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How to Remove a Countertop: Ditch the 90s Look!

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Need to remove a countertop to replace a vanity or to replace it with something new? Here’s how. It’s easy and DIY friendly.

When we were working on our small bathroom renovation, I knew I wanted to update the countertop. It was that old 1990s laminate, and a bit off white. Why was off white ever popular?! It looks dirty ALL THE TIME. I debated painting the countertop, but the paint I saw recommended is apparently highly toxic and you need good ventilation. The room does NOT have good ventilation. I could have pulled it off to paint outside, but I opted to replace the countertop.

The main reason for replacing it vs. painting, beyond the fumes, was that we wanted to add a tall shelf for storage in the bathroom. We converted the long vanity with makeup station (something my three boys will never use) to a small vanity with a tall shelf for storage. It’s much better.

This is the before picture:

Long countertop with a short vanity in the 1990s off white style. I removed this and converted to a shorter vanity and countertop. Here's how to remove the countertop on these.

How to Remove a Countertop


  • Hair Dryer
  • Utility Knife
  • Caulk Softener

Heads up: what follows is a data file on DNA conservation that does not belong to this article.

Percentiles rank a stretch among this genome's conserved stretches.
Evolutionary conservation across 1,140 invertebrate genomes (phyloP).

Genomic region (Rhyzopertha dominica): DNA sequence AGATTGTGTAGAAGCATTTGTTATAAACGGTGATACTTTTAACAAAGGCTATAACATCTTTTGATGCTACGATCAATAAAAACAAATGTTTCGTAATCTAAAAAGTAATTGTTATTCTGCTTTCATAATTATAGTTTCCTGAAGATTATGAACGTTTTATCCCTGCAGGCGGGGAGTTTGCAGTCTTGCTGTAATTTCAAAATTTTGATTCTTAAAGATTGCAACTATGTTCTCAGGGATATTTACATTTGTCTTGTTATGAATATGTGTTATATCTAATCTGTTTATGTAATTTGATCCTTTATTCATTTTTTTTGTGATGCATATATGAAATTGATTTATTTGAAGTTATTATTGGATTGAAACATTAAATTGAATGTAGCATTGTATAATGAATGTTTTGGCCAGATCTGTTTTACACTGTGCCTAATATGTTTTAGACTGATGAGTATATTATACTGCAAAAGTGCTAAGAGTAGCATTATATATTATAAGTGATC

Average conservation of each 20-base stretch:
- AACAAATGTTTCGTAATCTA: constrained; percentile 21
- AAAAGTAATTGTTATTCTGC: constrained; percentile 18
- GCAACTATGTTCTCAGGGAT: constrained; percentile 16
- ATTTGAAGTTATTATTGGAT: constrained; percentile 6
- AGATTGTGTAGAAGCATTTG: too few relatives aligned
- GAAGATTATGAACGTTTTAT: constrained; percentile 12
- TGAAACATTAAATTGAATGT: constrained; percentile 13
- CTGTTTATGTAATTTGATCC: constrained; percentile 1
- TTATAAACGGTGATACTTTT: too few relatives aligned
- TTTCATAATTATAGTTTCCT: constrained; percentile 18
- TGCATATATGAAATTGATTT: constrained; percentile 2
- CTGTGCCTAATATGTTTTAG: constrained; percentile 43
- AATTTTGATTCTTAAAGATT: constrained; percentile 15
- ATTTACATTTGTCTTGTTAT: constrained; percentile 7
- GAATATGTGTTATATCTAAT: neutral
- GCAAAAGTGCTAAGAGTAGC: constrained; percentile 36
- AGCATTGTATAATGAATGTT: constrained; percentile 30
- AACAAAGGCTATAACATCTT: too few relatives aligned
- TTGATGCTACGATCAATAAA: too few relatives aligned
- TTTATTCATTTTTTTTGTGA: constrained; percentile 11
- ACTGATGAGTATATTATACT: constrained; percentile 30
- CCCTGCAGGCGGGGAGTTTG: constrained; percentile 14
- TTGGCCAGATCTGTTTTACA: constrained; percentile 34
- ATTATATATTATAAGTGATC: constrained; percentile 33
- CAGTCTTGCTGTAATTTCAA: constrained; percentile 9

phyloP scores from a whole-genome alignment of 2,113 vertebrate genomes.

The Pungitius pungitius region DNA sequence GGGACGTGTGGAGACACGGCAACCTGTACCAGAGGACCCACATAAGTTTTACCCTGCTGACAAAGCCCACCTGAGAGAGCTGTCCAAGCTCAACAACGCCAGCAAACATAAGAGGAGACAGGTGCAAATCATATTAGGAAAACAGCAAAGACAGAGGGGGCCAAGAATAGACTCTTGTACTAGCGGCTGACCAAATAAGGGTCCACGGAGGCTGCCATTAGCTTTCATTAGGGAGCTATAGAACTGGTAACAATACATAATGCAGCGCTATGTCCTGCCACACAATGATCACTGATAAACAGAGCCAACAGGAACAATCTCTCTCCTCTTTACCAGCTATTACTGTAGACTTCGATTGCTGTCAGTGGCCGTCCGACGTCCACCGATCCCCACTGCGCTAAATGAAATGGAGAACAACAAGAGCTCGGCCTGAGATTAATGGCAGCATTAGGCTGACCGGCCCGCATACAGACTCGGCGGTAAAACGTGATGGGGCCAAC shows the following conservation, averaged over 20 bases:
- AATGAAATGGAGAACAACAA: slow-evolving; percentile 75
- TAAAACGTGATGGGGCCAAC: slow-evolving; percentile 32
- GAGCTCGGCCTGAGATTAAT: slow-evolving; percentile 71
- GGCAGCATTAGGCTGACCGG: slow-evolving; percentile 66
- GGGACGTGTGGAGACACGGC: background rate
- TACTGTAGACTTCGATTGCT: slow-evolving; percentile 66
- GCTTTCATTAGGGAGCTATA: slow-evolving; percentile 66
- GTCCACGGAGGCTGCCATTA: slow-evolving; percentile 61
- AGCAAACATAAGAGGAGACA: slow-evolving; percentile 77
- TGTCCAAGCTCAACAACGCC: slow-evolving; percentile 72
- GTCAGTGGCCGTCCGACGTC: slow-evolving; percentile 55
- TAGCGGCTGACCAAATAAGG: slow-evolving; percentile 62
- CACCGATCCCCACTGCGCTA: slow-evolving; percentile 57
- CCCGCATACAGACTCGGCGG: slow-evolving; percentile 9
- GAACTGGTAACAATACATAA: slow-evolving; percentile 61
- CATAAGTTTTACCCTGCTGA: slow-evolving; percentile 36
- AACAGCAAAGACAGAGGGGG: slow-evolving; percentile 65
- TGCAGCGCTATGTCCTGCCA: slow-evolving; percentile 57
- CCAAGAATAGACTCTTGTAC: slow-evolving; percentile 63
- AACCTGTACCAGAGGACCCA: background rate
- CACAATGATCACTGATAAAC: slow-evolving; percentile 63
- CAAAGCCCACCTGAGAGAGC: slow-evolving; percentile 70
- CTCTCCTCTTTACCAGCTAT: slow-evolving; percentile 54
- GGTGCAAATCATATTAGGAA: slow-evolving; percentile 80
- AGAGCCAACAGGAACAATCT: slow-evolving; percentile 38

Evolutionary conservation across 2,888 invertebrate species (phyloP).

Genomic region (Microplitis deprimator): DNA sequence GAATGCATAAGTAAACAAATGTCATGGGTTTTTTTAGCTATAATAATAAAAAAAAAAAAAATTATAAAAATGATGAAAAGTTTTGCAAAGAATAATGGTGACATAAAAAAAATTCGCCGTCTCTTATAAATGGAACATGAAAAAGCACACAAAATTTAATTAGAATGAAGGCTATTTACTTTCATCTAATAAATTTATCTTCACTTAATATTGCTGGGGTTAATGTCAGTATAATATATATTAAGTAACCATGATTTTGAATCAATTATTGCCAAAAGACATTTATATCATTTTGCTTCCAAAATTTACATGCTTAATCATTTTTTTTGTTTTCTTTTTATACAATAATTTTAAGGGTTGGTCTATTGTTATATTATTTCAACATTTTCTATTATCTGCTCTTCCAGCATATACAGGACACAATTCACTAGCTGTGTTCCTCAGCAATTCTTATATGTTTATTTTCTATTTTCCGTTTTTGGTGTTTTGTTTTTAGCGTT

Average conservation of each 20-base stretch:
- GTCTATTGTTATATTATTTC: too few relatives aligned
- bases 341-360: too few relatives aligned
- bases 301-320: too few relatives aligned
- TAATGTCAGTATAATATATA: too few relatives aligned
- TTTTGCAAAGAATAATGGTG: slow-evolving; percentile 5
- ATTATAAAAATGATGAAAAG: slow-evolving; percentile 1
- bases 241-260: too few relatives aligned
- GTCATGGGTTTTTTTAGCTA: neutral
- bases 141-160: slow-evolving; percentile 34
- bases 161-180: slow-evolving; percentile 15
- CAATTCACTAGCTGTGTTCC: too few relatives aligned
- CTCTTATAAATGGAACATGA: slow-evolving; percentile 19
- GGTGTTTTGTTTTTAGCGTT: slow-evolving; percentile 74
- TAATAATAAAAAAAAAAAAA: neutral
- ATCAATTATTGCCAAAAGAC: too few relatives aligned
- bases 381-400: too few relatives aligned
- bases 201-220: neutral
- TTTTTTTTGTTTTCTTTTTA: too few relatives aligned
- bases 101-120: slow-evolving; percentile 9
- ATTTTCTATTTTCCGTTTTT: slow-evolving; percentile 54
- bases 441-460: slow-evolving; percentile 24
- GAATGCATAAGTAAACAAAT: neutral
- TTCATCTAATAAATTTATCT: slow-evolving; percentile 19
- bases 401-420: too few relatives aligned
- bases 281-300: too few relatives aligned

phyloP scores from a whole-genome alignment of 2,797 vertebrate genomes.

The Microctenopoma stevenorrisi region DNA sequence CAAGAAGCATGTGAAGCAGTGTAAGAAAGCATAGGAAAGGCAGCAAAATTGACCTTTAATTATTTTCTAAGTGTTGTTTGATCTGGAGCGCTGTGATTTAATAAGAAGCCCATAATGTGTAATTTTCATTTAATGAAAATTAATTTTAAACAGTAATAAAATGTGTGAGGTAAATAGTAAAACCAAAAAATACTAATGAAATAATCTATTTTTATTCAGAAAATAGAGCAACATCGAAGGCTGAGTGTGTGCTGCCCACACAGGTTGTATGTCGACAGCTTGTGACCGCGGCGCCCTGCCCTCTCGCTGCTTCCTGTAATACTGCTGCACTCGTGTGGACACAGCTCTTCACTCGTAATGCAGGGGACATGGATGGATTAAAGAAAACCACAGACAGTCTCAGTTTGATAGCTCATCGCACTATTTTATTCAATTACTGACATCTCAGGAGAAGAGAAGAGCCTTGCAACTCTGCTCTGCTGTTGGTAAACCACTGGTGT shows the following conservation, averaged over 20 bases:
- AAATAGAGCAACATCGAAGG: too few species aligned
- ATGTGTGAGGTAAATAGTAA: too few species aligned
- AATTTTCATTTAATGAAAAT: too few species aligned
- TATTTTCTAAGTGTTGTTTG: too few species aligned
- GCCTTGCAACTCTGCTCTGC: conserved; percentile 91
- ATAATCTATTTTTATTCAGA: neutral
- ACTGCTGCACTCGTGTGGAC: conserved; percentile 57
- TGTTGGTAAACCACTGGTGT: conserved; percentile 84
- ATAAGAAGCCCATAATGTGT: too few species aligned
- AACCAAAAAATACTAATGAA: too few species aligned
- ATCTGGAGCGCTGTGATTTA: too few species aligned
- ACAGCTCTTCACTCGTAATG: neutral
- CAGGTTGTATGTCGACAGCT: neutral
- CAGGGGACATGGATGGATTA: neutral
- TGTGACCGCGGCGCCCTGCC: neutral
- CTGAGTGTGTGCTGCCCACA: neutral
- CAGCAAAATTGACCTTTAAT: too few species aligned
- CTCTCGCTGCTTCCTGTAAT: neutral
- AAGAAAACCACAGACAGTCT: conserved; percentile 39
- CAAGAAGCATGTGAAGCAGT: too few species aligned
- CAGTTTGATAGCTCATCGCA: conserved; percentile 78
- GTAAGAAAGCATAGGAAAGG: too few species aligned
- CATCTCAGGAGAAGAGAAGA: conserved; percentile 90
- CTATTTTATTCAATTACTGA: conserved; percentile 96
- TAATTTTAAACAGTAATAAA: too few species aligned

• Hammer


Step 1: Cut caulk at seams of the sink and wall/countertop.

Caulk pretty much acts as glue to hold the countertop in place. The caulk also provides a moisture-proof barrier so water droplets can’t drip down your walls and behind your cabinet. By cutting the caulking, this helps you remove it more easily.

Cut your caulking that attaches the countertop to the vanity and the countertop to the wall.

Step 2: Some people use something called Caulk Softener to help make removing the caulk a little easier. I used a hair dryer on hot. The heat helps release adhesive so I figured it would help to make it peel off easier.

Step 3: Peel off the caulk.

Heating up the caulk to help remove it.

Step 4: Remove the small backsplash sides of the countertop. These go on separately so they’ll need to come off separately.

Prying off the side pieces of the countertop using a hammer.

Step 5: Turn off water. Remove faucet and drain. Not a plumber so not going into that piece.

Sink with the faucet and drain removed.

Step 6: Remove main countertop. These are very heavy so bring a helper.

The vanity after the countertop was removed.

We managed to get ours off with almost no damage and we put it up on Marketplace for free. Someone came to get it! I love keeping stuff out of the landfill.

Once we finished this, we removed the section on the right with the two drawers. I painted the main cabinet, added a new countertop, and then built a shelf to go on the right. This gave us a lot more storage space. You can also install a pull out shelf inside the cabinet to make accessing items easier.

Please share and pin this post! If you make this project, share it in our Stuff Mama Makes Facebook Group. We have regular giveaways for gift cards to craft stores. You can also tag me on Instagram @doityourselfdanielle; I love seeing everything you make!

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